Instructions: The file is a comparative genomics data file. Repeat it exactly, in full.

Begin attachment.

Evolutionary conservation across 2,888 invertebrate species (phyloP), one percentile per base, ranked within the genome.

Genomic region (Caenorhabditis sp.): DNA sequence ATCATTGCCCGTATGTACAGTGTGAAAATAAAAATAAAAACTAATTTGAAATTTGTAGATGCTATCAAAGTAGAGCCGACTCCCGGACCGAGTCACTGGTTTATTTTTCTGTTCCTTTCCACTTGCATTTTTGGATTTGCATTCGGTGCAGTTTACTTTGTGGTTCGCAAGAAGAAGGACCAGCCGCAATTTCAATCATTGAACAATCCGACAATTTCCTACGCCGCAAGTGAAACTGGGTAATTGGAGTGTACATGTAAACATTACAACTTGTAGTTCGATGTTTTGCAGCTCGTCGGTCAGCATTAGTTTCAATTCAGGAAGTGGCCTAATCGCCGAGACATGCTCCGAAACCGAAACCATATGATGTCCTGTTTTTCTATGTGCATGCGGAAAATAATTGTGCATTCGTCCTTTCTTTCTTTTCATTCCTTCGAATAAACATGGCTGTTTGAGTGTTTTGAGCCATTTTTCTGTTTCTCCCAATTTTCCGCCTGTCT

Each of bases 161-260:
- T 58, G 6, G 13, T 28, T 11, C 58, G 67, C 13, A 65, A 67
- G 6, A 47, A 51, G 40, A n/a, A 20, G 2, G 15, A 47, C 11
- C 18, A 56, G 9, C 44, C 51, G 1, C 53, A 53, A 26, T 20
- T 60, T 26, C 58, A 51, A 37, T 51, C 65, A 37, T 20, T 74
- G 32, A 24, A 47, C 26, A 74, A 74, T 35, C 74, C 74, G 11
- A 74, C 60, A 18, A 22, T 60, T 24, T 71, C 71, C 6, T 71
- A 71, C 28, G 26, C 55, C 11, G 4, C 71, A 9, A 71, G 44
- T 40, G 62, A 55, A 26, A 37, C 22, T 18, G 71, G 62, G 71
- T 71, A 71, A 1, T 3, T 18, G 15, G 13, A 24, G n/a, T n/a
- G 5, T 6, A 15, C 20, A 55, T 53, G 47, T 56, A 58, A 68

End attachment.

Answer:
Evolutionary conservation across 2,888 invertebrate species (phyloP), one percentile per base, ranked within the genome.

Genomic region (Caenorhabditis sp.): DNA sequence ATCATTGCCCGTATGTACAGTGTGAAAATAAAAATAAAAACTAATTTGAAATTTGTAGATGCTATCAAAGTAGAGCCGACTCCCGGACCGAGTCACTGGTTTATTTTTCTGTTCCTTTCCACTTGCATTTTTGGATTTGCATTCGGTGCAGTTTACTTTGTGGTTCGCAAGAAGAAGGACCAGCCGCAATTTCAATCATTGAACAATCCGACAATTTCCTACGCCGCAAGTGAAACTGGGTAATTGGAGTGTACATGTAAACATTACAACTTGTAGTTCGATGTTTTGCAGCTCGTCGGTCAGCATTAGTTTCAATTCAGGAAGTGGCCTAATCGCCGAGACATGCTCCGAAACCGAAACCATATGATGTCCTGTTTTTCTATGTGCATGCGGAAAATAATTGTGCATTCGTCCTTTCTTTCTTTTCATTCCTTCGAATAAACATGGCTGTTTGAGTGTTTTGAGCCATTTTTCTGTTTCTCCCAATTTTCCGCCTGTCT

Each of bases 161-260:
- T 58, G 6, G 13, T 28, T 11, C 58, G 67, C 13, A 65, A 67
- G 6, A 47, A 51, G 40, A n/a, A 20, G 2, G 15, A 47, C 11
- C 18, A 56, G 9, C 44, C 51, G 1, C 53, A 53, A 26, T 20
- T 60, T 26, C 58, A 51, A 37, T 51, C 65, A 37, T 20, T 74
- G 32, A 24, A 47, C 26, A 74, A 74, T 35, C 74, C 74, G 11
- A 74, C 60, A 18, A 22, T 60, T 24, T 71, C 71, C 6, T 71
- A 71, C 28, G 26, C 55, C 11, G 4, C 71, A 9, A 71, G 44
- T 40, G 62, A 55, A 26, A 37, C 22, T 18, G 71, G 62, G 71
- T 71, A 71, A 1, T 3, T 18, G 15, G 13, A 24, G n/a, T n/a
- G 5, T 6, A 15, C 20, A 55, T 53, G 47, T 56, A 58, A 68